Nursing home residents share wisdom for the younger generation as the pandemic continues

YAKIMA, Wash. — In celebration of National Skilled Nursing Care Center Week, a Yakima nursing home is asking its residents to share wisdom with the younger generation, gained from their decades of experience.

“We can spend years slowly gaining the experience and making the same mistakes on our own, or we can draw on the wisdom of those who’ve already been down the same road,” Good Samaritan Health Care Center officials said in a social media post.

Cleo Ritchie, 73, has been staying at the center for a little over two months, during which dozens of residents and staff members have tested positive for COVID-19.

Ritchie said she’s been able to make the best of the situation.

“I’ve always been like a strong person and very independent,” Ritchie said. “So when this happened to me, I just took it as it is.”

Growing up, Ritchie’s father was in the Navy and her mother worked full-time to help support the family, leaving Ritchie to take care of her two younger sisters.

“I was brought up that way, to be really independent because we never had a lot when we were growing up,”  Ritchie said.

Ritchie started her first babysitting job when she was 12 years old and has been working ever since. She’s spent the past 50 years working in restaurants and bars,.

For almost 20 years, she’s worked at the Roslyn Eagles in Kittitas County, a job she hopes to get back to when she leaves the center next month.

“I worked all my life so I kind of miss that; I miss the people,” Ritchie said. “That’s my worst thing. I miss being in contact with my customers.”

Ritchie said she misses her family dearly, though she talks to them regularly. She misses her dogs.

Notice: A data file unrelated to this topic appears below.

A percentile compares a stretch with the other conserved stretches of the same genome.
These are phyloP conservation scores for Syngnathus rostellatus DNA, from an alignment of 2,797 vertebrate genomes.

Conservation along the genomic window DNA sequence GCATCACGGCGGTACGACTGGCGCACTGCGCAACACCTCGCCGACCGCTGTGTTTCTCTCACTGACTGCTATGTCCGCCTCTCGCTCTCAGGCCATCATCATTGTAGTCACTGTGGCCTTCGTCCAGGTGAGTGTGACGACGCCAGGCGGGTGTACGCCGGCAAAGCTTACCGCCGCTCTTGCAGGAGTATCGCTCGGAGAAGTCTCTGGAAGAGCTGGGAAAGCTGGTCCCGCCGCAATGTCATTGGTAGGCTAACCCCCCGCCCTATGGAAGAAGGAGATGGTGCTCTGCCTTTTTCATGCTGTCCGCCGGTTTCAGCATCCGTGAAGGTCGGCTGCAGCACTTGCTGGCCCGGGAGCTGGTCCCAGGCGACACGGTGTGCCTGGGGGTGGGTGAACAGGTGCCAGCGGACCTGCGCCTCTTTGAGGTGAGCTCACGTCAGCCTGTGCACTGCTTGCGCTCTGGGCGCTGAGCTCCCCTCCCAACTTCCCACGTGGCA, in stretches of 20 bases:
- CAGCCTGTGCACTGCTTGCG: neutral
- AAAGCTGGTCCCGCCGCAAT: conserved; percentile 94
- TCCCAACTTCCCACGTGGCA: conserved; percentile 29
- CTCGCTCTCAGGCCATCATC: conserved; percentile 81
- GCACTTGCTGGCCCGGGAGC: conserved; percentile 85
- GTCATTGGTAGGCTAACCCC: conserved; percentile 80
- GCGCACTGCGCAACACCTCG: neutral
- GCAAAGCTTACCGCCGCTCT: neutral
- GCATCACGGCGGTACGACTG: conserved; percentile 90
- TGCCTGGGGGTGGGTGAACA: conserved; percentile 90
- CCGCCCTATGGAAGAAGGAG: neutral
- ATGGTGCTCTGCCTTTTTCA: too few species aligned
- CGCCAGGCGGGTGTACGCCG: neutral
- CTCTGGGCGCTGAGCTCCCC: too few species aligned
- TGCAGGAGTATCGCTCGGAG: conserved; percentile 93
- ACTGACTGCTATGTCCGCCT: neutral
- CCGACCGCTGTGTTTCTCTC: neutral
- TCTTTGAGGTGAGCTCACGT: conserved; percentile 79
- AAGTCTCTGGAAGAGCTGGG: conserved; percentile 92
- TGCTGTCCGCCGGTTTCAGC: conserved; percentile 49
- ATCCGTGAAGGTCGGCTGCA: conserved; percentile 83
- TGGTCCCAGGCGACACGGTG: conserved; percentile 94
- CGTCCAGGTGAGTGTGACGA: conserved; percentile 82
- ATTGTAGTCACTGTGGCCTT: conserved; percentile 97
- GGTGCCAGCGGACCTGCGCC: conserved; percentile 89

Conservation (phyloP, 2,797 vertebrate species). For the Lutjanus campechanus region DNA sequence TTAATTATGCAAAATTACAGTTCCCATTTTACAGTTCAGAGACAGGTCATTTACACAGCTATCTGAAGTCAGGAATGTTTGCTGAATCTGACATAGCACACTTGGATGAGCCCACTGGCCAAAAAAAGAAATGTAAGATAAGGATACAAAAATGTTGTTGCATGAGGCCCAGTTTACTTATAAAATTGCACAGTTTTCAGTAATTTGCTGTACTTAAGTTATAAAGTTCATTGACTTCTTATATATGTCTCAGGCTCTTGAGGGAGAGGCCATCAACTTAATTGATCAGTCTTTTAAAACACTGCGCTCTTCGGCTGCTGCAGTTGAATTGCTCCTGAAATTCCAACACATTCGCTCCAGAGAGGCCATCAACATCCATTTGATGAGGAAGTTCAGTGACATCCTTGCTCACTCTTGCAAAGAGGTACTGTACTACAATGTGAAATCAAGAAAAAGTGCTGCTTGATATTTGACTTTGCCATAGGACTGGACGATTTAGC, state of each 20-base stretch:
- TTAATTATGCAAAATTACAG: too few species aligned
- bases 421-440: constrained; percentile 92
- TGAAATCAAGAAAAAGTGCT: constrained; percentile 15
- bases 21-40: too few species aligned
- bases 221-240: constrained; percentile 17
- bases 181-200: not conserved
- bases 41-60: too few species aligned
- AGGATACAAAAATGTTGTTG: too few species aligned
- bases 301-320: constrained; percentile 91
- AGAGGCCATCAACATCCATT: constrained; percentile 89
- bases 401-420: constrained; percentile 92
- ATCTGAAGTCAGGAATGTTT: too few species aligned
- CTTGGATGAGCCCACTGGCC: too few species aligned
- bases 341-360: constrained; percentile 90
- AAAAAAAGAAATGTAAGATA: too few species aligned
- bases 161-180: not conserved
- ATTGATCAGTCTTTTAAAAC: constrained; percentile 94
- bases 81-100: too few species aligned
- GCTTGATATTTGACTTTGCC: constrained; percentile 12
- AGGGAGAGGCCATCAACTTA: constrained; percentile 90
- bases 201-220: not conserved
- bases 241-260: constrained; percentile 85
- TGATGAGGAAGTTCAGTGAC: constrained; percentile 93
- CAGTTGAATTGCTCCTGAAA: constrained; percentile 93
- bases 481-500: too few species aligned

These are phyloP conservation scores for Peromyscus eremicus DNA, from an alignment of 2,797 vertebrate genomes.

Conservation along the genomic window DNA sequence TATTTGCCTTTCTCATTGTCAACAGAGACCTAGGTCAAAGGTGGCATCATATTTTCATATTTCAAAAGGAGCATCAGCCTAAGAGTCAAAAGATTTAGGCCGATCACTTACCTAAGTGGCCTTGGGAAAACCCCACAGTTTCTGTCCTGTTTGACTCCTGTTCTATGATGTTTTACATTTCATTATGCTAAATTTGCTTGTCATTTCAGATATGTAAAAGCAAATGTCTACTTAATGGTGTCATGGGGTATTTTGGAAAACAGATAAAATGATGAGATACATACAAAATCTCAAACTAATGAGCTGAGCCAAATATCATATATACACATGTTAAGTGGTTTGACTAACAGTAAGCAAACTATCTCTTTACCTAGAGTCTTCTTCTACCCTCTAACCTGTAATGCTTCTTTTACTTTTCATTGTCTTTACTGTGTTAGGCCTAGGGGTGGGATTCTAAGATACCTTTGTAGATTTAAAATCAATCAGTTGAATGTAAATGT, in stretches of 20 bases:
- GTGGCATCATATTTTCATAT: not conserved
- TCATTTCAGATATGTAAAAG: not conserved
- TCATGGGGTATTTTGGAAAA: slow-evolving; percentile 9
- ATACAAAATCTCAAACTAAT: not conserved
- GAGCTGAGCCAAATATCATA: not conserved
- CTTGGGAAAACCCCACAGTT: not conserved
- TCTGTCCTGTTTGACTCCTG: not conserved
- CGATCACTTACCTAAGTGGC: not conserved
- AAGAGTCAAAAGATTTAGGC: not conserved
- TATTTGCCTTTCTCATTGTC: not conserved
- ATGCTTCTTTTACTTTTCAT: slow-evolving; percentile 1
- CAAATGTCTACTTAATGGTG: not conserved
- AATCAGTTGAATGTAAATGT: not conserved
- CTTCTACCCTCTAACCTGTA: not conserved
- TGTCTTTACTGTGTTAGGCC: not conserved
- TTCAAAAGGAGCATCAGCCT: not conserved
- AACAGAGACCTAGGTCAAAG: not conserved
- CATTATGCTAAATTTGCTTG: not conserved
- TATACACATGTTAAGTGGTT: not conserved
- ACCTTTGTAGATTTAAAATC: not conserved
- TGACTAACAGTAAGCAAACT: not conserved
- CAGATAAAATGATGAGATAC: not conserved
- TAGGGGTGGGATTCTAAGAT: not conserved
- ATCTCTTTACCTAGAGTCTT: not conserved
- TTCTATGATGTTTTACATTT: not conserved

Scrolling through Facebook, however, Ritchie is comforted by the families she sees bonding through the crisis.

“They do things together instead of being on their devices,” Ritchie said. ““To me, that’s the best part, seeing people together.”

So what’s Ritchie’s advice for the younger generation?

“We’ll get through it together. Just do what you have to do.”

Here’s what advice other residents at Good Samaritan Health Care Center offered up for the younger generation:

  • “Don’t be afraid to ask for help and advice when you need it.” — Dorothy Johnson, 93
  • “I don’t give people advice. They should be able to figure it out.” — Rosaline Eneas, 86
  • “No matter how dark the clouds, the sun will shine another time, so in your struggles, love God and your friends – you will rise.” — “Putt” Putman, 85
  • “In our situation, have kindness and compassion for everyone.” — Linda Paquin, 80
  • “Be good to 99-year-old people. Treat everyone good, not just your friends.” — Dorothy W., 99
  • “Follow a good diet. Exercise. Be a good, humble person.” — Leroy Defries, 84
  • “Stay well and healthy. I love you all very much.” — Rosemarie, 87
  • “Love life.” — Leona, 89
  • “Pay your parents back.” — Lee, 81
  • “Do the best that you can. Make sure to help others.  Don’t be on your phone all of the time.” — Lorene Clark, 90
  • “Trust in the Lord and do good to everyone.” — Nargis, 86
  • “Always have fun.” — Joanne, 64